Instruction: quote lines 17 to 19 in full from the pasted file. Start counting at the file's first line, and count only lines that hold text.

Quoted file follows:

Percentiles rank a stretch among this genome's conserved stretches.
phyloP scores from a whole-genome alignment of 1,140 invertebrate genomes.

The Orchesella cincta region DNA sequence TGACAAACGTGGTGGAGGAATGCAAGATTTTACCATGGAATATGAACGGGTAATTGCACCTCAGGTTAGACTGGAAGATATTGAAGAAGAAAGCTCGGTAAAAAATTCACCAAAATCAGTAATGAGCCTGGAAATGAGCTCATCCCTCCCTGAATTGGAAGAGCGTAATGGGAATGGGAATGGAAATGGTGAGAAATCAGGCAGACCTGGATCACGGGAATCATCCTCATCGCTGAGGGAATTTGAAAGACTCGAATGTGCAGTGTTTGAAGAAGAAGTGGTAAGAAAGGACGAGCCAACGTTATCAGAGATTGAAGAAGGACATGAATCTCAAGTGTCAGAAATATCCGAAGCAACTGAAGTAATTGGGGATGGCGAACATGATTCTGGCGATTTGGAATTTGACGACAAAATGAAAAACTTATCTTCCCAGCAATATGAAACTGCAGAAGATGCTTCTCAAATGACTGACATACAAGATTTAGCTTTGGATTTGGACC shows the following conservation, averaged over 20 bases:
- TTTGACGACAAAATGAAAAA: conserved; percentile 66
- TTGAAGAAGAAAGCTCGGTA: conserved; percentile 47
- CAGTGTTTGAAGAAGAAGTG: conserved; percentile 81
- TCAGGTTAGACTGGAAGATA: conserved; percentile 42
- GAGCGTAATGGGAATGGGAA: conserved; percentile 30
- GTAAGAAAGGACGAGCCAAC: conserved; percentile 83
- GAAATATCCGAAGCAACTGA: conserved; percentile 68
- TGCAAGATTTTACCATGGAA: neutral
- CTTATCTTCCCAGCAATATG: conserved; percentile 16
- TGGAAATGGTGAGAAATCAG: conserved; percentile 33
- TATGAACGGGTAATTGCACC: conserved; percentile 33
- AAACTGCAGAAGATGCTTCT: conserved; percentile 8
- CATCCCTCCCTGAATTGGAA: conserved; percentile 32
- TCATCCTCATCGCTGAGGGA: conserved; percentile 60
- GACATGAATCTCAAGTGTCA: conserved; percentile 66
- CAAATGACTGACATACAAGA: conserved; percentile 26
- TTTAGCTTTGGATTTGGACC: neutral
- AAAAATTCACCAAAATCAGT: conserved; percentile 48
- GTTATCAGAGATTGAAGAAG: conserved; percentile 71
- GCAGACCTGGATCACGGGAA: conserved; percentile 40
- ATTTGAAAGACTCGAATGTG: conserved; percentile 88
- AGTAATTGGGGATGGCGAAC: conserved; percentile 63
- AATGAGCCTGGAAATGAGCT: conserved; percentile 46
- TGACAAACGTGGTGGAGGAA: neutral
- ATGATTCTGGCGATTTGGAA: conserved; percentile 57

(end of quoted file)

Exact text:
- TCATCCTCATCGCTGAGGGA: conserved; percentile 60
- GACATGAATCTCAAGTGTCA: conserved; percentile 66
- CAAATGACTGACATACAAGA: conserved; percentile 26